The Federal Aviation Administration has now officially ended its pandemic-era international slot waiver program at congested U.S. airports like New York Kennedy. Might this be the way United Airlines can permanently return to JFK?
Will Elimination Of International Slot Waivers At JFK Open Up Space For United Airlines?
United Airlines ended its service to JFK over the weekend, blaming its inability to scale up its operations there beyond two flights per day to its California hubs.
“The reason is simple: without permanent slots, we can’t serve JFK effectively compared to the larger schedules and more attractive flight times flown by our competitors. For example, JetBlue currently flies to Los Angeles six times more often from JFK than United does and American flies there more than four times as frequently.”
The route suspension came after an ultimatum to the FAA concerning slot allocations. United reasoned that the airport infrastructure updates should mean more slots, using the FAA to “expand and provide consumers a more competitive JFK offering.” The FAA declined and United is now out of the market (again).
But good news could be around the corner for United after the FAA denied a petition to extend international slot waivers. Those waivers expired Saturday and the FAA now has the authority to revoke underutilized slot pairs at a number of airports including:
- Chicago O’Hare (ORD)
- John F. Kennedy (JFK)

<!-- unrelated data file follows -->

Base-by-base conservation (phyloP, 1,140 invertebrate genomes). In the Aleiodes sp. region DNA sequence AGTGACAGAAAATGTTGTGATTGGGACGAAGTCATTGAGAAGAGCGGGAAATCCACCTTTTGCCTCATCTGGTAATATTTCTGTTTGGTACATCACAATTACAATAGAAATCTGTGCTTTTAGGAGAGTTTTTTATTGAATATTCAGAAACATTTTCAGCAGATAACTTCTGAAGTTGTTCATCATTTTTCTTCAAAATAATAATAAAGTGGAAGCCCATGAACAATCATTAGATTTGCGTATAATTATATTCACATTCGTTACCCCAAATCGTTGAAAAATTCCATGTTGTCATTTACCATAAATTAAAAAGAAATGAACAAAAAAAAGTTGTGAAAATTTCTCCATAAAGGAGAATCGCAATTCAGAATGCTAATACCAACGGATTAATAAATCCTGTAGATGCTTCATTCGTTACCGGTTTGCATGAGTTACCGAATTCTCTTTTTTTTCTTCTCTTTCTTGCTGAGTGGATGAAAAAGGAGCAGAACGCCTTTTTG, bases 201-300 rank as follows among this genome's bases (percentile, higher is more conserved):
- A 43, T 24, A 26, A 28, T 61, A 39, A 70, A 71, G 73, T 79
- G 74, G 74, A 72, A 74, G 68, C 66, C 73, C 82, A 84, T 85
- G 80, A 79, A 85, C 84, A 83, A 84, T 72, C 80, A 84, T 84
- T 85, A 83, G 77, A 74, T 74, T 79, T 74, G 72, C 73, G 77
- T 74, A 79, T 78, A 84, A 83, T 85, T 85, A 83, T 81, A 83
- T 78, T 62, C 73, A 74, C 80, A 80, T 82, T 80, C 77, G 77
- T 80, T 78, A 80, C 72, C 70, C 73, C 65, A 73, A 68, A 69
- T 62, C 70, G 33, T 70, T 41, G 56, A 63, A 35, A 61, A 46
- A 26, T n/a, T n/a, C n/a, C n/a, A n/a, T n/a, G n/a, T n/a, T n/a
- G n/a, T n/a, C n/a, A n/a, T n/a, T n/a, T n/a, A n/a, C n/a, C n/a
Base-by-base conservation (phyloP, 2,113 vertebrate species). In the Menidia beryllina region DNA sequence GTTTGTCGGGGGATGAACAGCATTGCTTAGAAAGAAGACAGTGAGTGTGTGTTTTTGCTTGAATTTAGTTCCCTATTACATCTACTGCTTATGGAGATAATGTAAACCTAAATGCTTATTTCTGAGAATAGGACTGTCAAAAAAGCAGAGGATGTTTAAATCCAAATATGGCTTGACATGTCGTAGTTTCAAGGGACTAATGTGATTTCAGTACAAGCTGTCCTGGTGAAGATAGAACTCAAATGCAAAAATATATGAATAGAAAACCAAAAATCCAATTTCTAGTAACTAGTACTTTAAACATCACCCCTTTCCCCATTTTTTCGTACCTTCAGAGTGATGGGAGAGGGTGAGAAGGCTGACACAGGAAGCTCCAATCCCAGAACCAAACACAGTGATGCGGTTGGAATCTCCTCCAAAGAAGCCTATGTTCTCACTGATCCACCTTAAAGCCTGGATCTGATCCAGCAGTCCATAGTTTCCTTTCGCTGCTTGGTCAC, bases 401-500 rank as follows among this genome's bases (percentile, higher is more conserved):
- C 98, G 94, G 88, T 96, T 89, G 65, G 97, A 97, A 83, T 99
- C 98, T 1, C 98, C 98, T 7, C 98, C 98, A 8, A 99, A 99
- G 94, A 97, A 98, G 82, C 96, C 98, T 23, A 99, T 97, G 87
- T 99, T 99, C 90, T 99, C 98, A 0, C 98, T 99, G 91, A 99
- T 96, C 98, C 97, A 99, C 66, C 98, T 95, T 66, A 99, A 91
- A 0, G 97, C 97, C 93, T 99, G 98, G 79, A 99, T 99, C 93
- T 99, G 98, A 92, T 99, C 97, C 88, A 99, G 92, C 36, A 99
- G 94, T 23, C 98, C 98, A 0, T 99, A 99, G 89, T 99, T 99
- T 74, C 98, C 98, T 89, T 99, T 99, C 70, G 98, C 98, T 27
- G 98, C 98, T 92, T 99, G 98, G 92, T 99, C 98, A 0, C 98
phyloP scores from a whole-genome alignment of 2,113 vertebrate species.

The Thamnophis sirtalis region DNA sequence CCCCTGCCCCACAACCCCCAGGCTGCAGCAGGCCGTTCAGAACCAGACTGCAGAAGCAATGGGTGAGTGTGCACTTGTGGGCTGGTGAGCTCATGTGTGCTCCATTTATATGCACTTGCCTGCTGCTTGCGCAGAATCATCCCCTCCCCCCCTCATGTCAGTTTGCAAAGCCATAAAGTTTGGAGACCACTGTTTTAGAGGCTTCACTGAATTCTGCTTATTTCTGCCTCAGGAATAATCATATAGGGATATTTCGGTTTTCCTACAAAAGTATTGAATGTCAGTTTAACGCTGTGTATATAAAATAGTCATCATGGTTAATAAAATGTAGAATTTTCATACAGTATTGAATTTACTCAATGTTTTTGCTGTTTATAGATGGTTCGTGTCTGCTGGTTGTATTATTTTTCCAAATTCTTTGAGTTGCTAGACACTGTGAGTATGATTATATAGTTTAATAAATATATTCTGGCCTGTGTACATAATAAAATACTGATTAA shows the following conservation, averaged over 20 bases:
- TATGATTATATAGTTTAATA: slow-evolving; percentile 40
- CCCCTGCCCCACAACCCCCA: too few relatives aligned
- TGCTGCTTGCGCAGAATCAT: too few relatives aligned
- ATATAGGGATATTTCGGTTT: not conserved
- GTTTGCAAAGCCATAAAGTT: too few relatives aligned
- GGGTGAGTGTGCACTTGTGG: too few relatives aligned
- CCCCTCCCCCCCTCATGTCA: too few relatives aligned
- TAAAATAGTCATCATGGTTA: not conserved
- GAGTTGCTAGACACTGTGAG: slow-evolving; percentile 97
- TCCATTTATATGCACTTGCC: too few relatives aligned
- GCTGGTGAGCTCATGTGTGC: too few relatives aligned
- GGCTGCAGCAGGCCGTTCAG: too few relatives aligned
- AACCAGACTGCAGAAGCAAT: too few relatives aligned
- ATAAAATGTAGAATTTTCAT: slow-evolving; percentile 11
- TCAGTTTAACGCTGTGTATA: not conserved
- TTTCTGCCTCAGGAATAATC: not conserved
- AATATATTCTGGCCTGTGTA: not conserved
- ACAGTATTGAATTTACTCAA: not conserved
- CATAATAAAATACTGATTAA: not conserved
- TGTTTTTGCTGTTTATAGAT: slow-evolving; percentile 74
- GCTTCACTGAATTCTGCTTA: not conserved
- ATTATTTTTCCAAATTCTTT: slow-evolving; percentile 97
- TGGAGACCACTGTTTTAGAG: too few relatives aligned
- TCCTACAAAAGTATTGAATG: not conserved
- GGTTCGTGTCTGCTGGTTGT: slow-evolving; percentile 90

- LaGuardia (LGA)
- Los Angeles (LAX)
- Newark Liberty (EWR)
- Ronald Reagan Washington National (DCA)
- San Francisco (SFO)
(only LGA, JFK, and DCA have actual slot controls, but the FAA utilization orders impacts all seven airports above)
The FAA says this is “to encourage high utilization of scarce public infrastructure.”
First, what will happen to Aeroflot’s slots at JFK? The Russian flag carrier ran up to three flights per day between New York and Moscow prior to the invasion of Ukraine. Will those be forfeited?
How about Mainland China, which continues to pursue a “zero-COVID” policy? In terms of China, any continued slot waiver for Chinese airlines will be based upon reciprocity:
“The FAA recognizes that relief may be appropriate in consideration of reciprocal treatment of air carriers and foreign air carriers with various alleviation policies at foreign airports related to restrictions and recovery from COVID–19 impacts. The FAA intends to work closely with the Office of the Secretary of Transportation (OST) in reviewing requests for relief based on foreign government restrictions or reciprocity. To the extent that U.S. carriers operate to jurisdictions that do not offer reciprocal relief to U.S. carriers, the FAA may determine not to grant a waiver to carriers of that jurisdiction.”
Meanwhile, United is watching closely, hoping for an opening.
The FAA has officially ended its international slot waiver program. While some exceptions may continue to be granted for airlines impacted by government travel restrictions, carriers at New York JFK must now use their slots or lose them. Enforcement of this rule may represent an opportunity for United Airlines to return to JFK and offer more than just four flights per day.